Weekend links 702


The Great Bear (1933) by Marjorie Miller.

• New music: “Lo-fi no-fi post-fi fragments of disparate SCATTERBRAIN thoughts scrapbooked together using industrial glue discretely purloined from building site tea-break opportunities to fully form the definitive SEPIA PUNK AMBIENT (?) statement of assiduous apathy intent ~ hextracted from SEPIA CAT CITY (GEpH017LP) available via moonwiringclub.com areet now TA.” Nobody writes product descriptions like Moon Wiring Club.

• “Both the Harry Smith and the Sun Ra books were hard sells, because they were virtual unknowns who had pretty much given their life for art. In each case only about two publishers were interested in either one of them. The editors said either that they hadn’t heard of him, or else they had heard of him and didn’t want to hear any more.” John Szwed talking to Raymond Foye about the mercurial Harry Smith, and the problems of writing biography.

• At Public Domain Review: Max Beerbohm’s A Christmas Garland (1912), a collection of seasonal parodies of well-known writers of the day. As with any such work, the success of each piece depends upon familiarity with the author being parodied, but Beerbohm’s prose is always a delight.

Mirrorshades (1986), the cyberpunk story anthology edited by Bruce Sterling, is currently available for reading or e-text download at Rudy Rucker’s website. The book is still in copyright but I’m guessing this has been done with the agreement of the contributors.

• “…the richness of terrestrial creatures which at points are capable of sounding utterly extra-terrestrial.” Daryl Worthington explores the history of birdsong and its influence on human music.

• At Smithsonian Magazine: Listen to the centre of the Milky Way translated into sound or look at yet more photos of the aurora borealis. (Or do both at the same time.)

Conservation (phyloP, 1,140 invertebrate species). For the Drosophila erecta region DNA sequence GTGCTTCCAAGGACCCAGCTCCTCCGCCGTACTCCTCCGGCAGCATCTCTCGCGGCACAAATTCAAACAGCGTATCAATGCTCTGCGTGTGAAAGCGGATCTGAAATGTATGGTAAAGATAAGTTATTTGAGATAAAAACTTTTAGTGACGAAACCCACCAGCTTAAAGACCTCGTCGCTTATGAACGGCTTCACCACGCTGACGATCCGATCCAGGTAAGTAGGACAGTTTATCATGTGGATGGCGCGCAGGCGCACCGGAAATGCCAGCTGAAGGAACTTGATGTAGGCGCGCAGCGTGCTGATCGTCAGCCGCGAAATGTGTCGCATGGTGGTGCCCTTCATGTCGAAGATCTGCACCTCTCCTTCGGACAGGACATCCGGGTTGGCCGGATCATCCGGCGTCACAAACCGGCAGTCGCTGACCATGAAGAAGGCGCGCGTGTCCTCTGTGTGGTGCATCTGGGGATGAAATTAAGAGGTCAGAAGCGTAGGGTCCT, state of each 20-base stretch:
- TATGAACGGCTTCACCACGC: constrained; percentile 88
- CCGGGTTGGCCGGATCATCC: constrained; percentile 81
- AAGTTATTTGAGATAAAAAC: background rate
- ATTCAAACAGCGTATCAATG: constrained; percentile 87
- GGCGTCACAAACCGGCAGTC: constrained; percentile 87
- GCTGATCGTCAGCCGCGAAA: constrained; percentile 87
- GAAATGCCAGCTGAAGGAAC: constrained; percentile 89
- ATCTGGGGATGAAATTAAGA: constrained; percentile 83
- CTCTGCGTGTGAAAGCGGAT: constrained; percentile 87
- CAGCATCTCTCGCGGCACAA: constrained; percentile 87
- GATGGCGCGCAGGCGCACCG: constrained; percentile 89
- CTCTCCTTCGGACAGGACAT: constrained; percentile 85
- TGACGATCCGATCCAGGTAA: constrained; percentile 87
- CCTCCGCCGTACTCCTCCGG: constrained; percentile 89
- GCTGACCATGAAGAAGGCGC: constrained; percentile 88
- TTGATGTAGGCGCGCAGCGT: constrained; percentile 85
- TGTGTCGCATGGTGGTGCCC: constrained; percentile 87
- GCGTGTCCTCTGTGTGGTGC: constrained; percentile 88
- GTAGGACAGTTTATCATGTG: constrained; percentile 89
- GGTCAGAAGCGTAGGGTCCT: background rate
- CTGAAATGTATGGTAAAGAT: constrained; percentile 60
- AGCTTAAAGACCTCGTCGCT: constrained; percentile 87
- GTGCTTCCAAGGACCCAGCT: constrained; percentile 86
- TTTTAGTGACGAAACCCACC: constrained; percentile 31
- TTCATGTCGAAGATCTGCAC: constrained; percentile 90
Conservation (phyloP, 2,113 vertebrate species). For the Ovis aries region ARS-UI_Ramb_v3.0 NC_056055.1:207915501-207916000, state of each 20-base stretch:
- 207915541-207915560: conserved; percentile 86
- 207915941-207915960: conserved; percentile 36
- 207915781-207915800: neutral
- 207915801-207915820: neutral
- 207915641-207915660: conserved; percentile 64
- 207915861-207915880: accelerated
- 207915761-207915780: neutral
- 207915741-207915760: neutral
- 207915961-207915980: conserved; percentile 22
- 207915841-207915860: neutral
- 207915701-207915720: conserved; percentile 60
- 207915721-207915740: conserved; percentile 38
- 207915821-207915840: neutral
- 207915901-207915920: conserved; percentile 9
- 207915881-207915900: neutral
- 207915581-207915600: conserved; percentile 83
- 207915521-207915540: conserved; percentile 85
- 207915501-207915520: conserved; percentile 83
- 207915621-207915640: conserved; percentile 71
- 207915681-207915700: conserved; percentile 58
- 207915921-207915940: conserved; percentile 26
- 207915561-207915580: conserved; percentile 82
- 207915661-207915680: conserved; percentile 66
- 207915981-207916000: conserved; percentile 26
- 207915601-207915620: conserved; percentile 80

• At Wormwoodiana: Through the Golden Valley to the Dark Tower. Mark Valentine and friends go on a book-buying expedition.

14 x 14, a collection of Oulipo poems by Ian Monk, translated by Monk and Philip Terry, with collage cover art by Allan Kausch.

• “I am fascinated by electromagnetic waves.” Carsten Nicolai (aka Alva Noto) discussing art and creativity with Max Dax.

Secret Satan, 2023, the essential end-of-year book list from Strange Flowers.

Spice Islands Sea Birds (1957) by Les Baxter | Trippin’ With The Birds (1997) by Stereolab + Nurse With Wound | Strange Birds (1999) by Coil

5 thoughts on “Weekend links 702”

  1. That Szwed quote… I’d *like* to think the problem was his writing; the idea that so many book people either didn’t know who Smith and/or Sun Ra were and/or thought there’s no market for biographies of them is sad, depressing, maybe just disappointing. That or I’m getting so old that I presume that there’s at least if not a big market at least a big enough one.
    Or, I dunno, just a further decline of western culture to match social and political decline…

  2. I’m fairly sure it’s the publishers rather than anything to do with Szwed’s writing. Having mixed with mainstream and fringe media people for many years, I’ve found that it’s the people at the margins who are generally more knowledgeable (and curious) about all manner of things than those who work in the mainstream. At least Szwed has found homes for his books. The attention the Harry Smith book has been receiving recently is far greater than the interest provoked by the American Magus book in 1996. I’ve been hoping this may prompt someone to do a decent book about Smith’s many artworks.

  3. I’m still immersed in the Sunny Ra bio. The Smith volume appears to be another
    *dense fruitcake of a historie*
    meriting a sit-down this Holiday.
    Marjorie Miller! Her “The Gnome” is a standout and she limn’d THAT most decadent Thanksgiving shepherdess ever–this tribute to her very welcome.
    Cheers to all and here’s to putting on a modicum of appearance of “good”
    at least up to 12/6…;)

  4. Another fine EOY list from Strange Flowers. Although I wasn’t able to attend the Remedios Varo exhibition at the Art Institute of Chicago I did secure the catalogue,Science Fictions. An excellent survey, dense with information for a book of less than 200 pages. As a longtime admirer it’s pleasing to see Varo’s work stepping out of the shadow of Carrington and Kahlo. Wakefield Press has announced an expanded reissue of their collection of Varo’s personal writings for the spring.

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